pszMsgDLL,  // path for message DLL.

                   dwNum           // number of categories.

                   );

   // Just to check the return value...

   printf("The AddMyEventSource() return value is: %u\n", test);

 

       return 0;

}

 

A sample output:

SYSTEM\CurrentControlSet\Services\EventLog\MyCustLogTest\MyEventSrcName created successfully.

The event message file has been set successfully.

The supported types have been set successfully.

The category message file has been set successfully.

The category count has been set successfully.

The AddMyEventSource() return value is: 1

Press any key to continue

 

Creating registry key, subkey and values

 

Figure 12: Registry key, subkey and values have been created.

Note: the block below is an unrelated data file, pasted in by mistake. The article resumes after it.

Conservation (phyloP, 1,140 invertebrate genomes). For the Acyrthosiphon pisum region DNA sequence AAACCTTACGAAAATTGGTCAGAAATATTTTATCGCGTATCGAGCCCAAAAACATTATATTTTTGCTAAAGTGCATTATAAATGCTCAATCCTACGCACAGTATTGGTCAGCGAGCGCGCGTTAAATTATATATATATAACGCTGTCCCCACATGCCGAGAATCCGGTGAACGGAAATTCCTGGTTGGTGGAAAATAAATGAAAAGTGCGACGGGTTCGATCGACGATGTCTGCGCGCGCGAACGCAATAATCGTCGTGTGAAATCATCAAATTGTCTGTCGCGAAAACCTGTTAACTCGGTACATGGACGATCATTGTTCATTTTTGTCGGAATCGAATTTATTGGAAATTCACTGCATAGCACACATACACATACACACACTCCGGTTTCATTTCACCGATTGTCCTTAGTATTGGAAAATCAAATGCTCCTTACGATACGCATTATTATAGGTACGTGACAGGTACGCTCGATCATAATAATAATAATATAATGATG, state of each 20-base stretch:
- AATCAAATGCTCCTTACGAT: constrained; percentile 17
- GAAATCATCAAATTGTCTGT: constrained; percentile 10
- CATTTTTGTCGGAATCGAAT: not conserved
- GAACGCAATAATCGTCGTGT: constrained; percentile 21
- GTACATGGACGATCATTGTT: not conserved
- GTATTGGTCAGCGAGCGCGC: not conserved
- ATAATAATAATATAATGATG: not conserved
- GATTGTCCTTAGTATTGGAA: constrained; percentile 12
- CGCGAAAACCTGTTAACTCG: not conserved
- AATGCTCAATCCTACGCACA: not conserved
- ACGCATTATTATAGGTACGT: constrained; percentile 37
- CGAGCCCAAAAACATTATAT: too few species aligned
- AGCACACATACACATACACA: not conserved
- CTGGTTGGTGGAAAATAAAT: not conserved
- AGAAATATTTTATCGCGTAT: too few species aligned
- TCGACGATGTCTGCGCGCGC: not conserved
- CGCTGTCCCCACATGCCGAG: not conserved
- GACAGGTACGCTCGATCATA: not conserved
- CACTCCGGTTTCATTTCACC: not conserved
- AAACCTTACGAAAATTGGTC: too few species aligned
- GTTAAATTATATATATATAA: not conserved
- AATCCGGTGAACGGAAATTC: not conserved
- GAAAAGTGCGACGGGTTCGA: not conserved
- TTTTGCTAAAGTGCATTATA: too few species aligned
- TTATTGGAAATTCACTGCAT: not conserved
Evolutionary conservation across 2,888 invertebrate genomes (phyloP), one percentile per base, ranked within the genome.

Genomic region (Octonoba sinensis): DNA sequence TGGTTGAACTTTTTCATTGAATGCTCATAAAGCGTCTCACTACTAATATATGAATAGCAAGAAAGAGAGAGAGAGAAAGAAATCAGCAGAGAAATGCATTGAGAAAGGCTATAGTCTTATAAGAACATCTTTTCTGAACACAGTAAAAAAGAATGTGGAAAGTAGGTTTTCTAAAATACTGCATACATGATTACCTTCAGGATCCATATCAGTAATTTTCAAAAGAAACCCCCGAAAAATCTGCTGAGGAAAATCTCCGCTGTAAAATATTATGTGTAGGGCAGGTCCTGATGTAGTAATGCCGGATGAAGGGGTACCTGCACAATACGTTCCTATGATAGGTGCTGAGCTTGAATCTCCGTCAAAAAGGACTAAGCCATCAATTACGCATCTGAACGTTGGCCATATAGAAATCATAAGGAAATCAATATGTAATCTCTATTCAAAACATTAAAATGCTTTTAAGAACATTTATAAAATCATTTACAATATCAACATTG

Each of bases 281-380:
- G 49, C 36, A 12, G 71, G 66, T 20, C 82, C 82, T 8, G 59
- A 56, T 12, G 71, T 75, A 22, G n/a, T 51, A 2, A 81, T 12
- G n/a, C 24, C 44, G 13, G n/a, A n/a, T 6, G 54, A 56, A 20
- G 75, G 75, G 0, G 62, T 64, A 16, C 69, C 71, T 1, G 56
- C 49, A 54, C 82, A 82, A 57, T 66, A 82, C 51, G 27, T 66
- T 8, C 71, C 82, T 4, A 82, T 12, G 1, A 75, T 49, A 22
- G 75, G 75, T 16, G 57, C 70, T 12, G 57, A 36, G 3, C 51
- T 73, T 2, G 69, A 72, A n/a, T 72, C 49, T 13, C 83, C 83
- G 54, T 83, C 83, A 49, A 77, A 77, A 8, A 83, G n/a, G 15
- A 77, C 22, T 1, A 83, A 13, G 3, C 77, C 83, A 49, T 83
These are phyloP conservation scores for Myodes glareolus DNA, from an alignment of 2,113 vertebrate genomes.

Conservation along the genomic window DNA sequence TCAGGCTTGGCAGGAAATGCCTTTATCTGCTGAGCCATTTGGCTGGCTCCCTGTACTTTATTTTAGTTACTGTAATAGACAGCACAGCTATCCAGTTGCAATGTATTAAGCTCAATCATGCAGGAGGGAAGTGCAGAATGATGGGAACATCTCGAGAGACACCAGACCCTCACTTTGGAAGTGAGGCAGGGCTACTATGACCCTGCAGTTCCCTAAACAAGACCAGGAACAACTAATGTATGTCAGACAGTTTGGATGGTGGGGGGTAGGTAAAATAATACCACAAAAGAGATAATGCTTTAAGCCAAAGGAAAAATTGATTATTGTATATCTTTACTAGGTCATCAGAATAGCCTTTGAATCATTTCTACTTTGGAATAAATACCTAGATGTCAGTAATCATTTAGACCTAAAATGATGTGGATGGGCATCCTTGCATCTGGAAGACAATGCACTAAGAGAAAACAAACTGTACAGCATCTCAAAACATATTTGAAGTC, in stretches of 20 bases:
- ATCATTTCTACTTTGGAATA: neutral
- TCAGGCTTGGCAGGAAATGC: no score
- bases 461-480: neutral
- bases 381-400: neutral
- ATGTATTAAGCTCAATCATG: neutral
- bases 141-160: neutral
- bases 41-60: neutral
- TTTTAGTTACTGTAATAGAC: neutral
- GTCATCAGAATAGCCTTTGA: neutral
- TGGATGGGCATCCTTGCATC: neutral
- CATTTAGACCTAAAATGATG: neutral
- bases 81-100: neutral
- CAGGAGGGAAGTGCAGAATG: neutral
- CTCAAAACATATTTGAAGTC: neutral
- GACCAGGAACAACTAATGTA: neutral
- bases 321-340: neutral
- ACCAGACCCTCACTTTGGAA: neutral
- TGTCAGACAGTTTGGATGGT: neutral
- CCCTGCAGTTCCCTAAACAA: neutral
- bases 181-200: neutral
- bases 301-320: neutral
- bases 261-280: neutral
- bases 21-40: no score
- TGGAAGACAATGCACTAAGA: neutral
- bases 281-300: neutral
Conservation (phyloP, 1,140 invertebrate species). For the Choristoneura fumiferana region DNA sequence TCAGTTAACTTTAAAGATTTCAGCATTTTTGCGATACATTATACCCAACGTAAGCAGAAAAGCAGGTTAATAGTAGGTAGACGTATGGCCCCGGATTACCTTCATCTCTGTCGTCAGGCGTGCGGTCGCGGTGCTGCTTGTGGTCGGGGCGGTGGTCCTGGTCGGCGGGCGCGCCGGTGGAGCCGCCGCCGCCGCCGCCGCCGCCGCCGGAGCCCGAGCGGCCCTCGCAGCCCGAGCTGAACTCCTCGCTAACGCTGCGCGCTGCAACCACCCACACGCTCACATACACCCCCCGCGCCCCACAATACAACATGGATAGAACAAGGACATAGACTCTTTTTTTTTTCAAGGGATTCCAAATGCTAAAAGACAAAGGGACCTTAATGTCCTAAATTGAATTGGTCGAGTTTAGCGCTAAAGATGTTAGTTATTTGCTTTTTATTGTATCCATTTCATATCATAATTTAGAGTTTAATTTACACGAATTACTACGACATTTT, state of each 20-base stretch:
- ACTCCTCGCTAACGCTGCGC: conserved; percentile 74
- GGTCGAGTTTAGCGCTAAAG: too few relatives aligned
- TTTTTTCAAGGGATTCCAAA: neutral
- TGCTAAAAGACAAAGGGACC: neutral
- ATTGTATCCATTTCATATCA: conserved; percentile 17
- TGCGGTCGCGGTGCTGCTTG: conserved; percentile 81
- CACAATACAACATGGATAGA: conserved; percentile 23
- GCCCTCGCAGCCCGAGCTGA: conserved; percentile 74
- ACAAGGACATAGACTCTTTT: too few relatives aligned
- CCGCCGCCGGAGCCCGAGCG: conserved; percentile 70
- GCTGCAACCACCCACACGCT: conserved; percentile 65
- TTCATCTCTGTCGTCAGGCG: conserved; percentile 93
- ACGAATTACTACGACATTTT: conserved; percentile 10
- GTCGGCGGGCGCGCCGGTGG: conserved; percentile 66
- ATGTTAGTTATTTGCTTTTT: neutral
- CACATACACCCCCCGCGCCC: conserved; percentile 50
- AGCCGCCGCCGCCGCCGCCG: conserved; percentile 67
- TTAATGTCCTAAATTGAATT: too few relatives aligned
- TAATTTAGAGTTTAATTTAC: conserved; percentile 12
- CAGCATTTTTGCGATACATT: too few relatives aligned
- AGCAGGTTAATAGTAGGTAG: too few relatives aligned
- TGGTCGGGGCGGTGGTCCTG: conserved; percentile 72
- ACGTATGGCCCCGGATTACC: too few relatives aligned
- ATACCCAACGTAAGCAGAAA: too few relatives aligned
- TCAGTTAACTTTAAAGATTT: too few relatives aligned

---------------------------Windows Registry: Story and Program Examples, Part I-----------------------

 

 

 

 

 

 

 

 

 

 

 

 

 

 

 

 

 

Further reading and digging:

 

  1. For Multibytes, Unicode characters and Localization please refer to Locale, wide characters & Unicode (Story) and Windows users & groups programming tutorials (Implementation).

  2. Structure, enum, union and typedef story can be found C/C++ struct, enum, union & typedef.

  3. Check the best selling C, C++ and Windows books at Amazon.com.

  4. Microsoft Visual C++, online MSDN.

  5. MSDN library.

  6. Notation used in MSDN is Hungarian Notation instead of CamelCase and is discussed Windows programming notations.

  7. Windows data type information is in Windows data types used in Win32 programming.